Western Cattle Egret breeds in Sussex for first time


Western Cattle Egret has bred in Sussex for the first time, with five pairs nesting in a Little Egret and Grey Heron colony at Pagham Harbour.

After an up-and-down decade since the first confirmed British breeding in 2008, the species enjoyed a best-ever nesting season in 2019. This included the first breeding record for Hampshire at Langstone Mill Pond – some 18 km from Pagham as the egret flies – where as many as seven nests were tallied in early July last year.

Five pairs of Western Cattle Egret have nested at Pagham Harbour, West Sussex, this spring (Andrew House).

The five confirmed nests at Pagham Harbour this year come after breeding was suspected on the Selsey peninsula in 2019, with birds seen carrying nesting material near Ivy Lake, Chichester. Throughout the previous two winters, some 30 or more cattle egrets have wintered on the peninsula and, this spring, several lingered and attained breeding plumage.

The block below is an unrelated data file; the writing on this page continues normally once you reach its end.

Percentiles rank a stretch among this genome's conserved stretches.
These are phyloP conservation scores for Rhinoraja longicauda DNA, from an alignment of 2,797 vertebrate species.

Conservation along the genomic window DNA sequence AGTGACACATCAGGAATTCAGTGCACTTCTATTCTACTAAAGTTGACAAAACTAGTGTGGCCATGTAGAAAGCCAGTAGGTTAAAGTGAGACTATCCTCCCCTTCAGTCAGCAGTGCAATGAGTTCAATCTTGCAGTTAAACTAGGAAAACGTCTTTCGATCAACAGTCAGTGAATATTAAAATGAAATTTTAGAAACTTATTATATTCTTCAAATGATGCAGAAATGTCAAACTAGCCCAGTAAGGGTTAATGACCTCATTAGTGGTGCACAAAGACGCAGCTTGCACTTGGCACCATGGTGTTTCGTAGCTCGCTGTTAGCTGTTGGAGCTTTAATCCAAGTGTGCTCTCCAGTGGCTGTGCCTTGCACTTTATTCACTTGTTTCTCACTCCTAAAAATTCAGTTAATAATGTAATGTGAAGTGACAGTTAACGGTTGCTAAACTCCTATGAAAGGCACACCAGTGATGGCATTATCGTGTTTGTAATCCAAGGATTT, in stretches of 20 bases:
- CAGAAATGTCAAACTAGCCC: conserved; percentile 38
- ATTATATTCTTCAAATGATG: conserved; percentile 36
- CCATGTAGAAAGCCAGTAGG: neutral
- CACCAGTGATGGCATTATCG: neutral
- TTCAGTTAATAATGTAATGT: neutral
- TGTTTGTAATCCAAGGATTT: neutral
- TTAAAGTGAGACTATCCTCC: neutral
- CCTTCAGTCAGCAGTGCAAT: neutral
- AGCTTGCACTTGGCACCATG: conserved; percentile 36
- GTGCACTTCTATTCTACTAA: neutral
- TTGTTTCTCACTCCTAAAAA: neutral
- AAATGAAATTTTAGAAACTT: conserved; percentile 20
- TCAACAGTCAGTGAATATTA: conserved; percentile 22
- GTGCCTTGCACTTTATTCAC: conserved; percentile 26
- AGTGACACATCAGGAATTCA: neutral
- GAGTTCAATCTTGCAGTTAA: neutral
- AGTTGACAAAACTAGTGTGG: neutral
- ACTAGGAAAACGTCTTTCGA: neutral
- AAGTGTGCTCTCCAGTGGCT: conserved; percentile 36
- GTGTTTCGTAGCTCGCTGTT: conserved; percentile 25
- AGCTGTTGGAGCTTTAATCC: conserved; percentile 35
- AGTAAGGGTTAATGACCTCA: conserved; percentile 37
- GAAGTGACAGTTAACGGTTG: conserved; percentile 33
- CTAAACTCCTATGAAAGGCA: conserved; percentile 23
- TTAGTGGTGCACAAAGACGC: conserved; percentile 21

In March, six of these individuals were seen in the mixed egret and heron colony. A survey on 21 May then revealed the five active nests and adults have been seen flying in and out of the site on a regular basis. However, due to the impenetrable nature of the nest area, it's not been possible to confirm any hatched young, although it is anticipated some have.

It is hoped that some chicks will fledge in due course and take up residence in and around the harbour. With this latest success story in England, it seems more certain that ever that Western Cattle Egret is here to stay.